However, despite this week’s events, stalemate will most likely ensue at the group post the rights issue, with McKillen owning 37 per cent while the Barclays own 28 per cent and have control over Derek Quinlan’s 36 per cent.

How the deadlock will be broken is unclear but McKillen’s best bet is that Quinlan’s financial difficulties finally overwhelm him.

If he is forced to sell his shares, then pre-emption rights kick in and McKillen – with further support form the Qataris and IBRC’s blessing – should be able to take his stake to 56 per cent.

However, the Barclays will still remain significant minority shareholders at 44 per cent and, given recent events, it is hard to see them kissing and making up with McKillen. As a result the company risks being damaged by continued boardroom warfare.

The most likely outcome is that one or other party will move to buy the other out at that point. Perhaps the real question in all of this is why – given the events of last week – they don’t start that process now.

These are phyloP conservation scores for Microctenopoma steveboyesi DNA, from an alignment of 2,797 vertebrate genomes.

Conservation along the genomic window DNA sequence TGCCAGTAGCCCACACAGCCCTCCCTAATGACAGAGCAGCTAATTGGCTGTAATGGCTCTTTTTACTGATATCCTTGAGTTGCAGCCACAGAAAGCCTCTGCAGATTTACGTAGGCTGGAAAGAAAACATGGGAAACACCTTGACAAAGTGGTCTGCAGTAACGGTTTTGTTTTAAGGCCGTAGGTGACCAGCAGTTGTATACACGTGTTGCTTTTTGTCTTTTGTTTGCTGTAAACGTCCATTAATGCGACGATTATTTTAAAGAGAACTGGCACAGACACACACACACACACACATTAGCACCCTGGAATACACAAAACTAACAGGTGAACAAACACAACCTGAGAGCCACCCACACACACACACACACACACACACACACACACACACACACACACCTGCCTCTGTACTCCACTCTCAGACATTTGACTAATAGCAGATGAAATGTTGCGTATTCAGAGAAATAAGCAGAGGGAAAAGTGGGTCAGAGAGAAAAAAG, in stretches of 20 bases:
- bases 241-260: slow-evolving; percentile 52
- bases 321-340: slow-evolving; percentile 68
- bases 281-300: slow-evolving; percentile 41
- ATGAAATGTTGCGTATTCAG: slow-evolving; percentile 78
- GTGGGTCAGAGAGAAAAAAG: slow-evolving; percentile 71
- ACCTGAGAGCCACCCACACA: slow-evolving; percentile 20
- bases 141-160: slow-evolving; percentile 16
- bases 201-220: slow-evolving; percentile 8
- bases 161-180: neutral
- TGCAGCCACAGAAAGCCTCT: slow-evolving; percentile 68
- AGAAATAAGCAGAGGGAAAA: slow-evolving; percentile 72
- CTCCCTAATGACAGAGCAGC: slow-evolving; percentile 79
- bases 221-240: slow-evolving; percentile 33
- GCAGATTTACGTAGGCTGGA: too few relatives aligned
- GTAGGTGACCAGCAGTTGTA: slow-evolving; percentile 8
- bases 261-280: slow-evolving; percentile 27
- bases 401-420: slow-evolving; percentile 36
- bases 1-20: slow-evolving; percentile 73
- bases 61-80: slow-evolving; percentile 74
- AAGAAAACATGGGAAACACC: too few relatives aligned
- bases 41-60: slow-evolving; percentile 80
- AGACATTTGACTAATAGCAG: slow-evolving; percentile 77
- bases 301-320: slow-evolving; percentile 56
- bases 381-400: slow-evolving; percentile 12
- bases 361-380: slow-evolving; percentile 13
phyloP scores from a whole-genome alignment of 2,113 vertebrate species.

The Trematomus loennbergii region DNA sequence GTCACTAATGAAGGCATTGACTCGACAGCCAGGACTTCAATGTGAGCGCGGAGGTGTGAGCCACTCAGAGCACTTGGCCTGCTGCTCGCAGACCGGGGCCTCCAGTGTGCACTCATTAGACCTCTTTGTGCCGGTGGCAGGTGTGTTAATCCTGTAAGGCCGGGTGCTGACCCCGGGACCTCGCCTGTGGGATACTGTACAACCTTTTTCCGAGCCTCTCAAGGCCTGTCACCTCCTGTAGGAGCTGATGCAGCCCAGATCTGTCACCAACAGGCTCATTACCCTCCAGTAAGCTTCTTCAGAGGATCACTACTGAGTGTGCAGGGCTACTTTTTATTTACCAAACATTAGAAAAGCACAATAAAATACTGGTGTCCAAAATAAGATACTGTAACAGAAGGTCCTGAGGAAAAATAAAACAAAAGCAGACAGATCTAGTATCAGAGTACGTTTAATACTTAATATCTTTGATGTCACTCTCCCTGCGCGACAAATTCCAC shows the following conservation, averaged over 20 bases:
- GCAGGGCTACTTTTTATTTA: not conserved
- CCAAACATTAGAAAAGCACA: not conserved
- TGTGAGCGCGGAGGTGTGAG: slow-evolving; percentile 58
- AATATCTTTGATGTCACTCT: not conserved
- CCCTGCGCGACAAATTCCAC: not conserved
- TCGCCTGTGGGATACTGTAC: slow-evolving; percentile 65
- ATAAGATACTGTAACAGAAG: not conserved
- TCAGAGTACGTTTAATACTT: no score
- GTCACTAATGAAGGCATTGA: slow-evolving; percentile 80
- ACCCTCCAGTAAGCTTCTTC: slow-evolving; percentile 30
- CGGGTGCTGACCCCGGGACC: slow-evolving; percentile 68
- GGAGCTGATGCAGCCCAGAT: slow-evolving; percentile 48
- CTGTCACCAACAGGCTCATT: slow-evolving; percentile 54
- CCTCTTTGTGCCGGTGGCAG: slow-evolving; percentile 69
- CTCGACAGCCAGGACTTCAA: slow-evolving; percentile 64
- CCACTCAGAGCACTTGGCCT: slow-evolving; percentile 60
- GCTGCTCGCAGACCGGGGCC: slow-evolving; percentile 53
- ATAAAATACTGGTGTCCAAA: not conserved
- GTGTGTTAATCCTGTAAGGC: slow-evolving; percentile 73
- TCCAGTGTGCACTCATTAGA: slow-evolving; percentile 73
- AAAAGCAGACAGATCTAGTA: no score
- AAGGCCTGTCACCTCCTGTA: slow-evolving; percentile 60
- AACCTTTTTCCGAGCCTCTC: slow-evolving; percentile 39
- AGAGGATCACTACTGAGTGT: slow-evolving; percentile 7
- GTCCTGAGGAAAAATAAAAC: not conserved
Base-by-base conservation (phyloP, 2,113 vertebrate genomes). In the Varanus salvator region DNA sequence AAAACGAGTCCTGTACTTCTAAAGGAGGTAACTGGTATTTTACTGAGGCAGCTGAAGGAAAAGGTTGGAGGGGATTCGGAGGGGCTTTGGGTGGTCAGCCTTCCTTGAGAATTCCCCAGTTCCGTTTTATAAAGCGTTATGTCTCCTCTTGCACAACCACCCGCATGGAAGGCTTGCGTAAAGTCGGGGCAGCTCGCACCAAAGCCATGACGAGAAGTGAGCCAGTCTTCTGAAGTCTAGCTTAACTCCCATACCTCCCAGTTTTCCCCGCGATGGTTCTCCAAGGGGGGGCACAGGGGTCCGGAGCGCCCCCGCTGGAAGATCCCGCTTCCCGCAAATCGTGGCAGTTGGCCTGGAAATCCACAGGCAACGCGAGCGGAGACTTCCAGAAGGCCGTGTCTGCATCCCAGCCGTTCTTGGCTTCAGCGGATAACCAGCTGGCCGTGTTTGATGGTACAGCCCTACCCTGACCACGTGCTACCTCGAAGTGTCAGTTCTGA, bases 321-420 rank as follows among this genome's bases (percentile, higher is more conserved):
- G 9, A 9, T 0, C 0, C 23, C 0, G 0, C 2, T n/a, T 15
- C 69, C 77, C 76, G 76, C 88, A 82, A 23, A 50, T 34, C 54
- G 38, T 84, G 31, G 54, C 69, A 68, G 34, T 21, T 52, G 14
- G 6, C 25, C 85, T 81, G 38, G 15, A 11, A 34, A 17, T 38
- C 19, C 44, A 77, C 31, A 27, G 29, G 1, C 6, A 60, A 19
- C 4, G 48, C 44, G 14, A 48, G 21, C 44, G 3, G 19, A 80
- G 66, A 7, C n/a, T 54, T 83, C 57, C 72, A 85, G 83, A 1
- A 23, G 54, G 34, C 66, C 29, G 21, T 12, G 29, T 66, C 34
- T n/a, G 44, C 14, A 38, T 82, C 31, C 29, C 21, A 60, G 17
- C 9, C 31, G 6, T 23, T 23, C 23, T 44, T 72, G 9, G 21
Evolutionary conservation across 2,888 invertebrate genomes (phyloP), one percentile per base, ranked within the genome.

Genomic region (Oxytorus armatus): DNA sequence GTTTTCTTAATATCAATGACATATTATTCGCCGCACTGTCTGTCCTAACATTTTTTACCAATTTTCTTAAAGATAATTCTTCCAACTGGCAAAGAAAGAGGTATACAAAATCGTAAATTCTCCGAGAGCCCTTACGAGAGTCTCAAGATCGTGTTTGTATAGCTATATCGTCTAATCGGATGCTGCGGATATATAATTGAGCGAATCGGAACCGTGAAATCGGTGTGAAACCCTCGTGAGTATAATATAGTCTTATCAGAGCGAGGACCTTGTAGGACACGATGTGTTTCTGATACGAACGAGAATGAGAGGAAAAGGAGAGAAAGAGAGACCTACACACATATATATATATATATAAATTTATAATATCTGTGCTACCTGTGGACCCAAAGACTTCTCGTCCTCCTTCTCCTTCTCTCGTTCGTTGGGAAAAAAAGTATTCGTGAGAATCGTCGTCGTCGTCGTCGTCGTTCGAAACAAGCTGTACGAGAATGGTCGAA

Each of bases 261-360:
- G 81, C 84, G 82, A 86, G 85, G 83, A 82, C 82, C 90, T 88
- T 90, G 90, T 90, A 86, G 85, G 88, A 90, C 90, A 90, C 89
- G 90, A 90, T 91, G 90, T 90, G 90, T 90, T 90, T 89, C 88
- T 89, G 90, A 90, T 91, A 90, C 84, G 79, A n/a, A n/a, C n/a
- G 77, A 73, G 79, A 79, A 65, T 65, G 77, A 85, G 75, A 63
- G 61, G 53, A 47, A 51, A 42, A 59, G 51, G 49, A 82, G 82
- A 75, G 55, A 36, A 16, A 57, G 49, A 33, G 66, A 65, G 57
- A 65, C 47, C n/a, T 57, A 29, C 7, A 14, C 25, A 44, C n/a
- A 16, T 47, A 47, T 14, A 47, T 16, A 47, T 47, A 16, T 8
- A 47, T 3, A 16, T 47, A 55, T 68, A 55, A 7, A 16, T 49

Twitter the latest headlines

Facebook blog posts and reader polls

The Irish Times Logo
Commenting on The Irish Times has changed. To comment you must now be an Irish Times subscriber.
Error Image
The account details entered are not currently associated with an Irish Times subscription. Please subscribe to sign in to comment.
Comment Sign In

Forgot password?
The Irish Times Logo
Thank you
You should receive instructions for resetting your password. When you have reset your password, you can Sign In.
The Irish Times Logo
Please choose a screen name. This name will appear beside any comments you post. Your screen name should follow the standards set out in our community standards.
Screen Name Selection


Please choose a screen name. This name will appear beside any comments you post. Your screen name should follow the standards set out in our community standards.

The Irish Times Logo
Commenting on The Irish Times has changed. To comment you must now be an Irish Times subscriber.
Forgot Password
Please enter your email address so we can send you a link to reset your password.

Sign In

Your Comments
We reserve the right to remove any content at any time from this Community, including without limitation if it violates the Community Standards. We ask that you report content that you in good faith believe violates the above rules by clicking the Flag link next to the offending comment or by filling out this form. New comments are only accepted for 3 days from the date of publication.